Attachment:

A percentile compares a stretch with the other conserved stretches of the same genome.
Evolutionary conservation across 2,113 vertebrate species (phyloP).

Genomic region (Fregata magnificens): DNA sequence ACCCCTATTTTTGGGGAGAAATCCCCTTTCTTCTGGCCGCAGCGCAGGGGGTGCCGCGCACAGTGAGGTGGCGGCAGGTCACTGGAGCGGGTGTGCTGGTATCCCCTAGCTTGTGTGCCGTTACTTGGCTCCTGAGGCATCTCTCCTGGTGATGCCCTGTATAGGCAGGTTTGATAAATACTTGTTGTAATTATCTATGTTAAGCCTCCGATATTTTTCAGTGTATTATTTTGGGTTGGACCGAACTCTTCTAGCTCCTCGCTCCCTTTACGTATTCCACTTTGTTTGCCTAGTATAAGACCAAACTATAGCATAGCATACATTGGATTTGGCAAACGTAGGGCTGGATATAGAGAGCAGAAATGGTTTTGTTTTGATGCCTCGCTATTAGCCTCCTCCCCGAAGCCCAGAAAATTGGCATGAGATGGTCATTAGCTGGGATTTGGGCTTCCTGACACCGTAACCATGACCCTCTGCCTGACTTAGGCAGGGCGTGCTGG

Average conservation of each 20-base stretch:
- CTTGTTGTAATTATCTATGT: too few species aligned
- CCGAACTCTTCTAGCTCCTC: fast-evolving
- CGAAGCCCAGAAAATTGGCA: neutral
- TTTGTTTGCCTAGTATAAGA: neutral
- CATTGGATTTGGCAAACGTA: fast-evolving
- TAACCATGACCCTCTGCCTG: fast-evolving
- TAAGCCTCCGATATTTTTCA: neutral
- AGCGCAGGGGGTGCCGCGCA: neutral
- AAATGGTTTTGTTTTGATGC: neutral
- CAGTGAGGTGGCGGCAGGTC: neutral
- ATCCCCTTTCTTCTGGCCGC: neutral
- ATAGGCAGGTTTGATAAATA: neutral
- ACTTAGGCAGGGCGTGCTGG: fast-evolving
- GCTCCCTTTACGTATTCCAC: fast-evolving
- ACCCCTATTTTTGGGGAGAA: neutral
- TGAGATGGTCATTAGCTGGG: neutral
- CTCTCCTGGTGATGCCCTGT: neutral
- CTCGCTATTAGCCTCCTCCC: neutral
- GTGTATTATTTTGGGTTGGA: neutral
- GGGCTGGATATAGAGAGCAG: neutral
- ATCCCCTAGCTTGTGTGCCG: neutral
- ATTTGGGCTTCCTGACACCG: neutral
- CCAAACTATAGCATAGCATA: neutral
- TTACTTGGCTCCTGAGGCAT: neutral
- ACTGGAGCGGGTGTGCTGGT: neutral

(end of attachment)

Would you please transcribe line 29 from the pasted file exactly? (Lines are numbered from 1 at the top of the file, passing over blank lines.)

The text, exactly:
- ACTGGAGCGGGTGTGCTGGT: neutral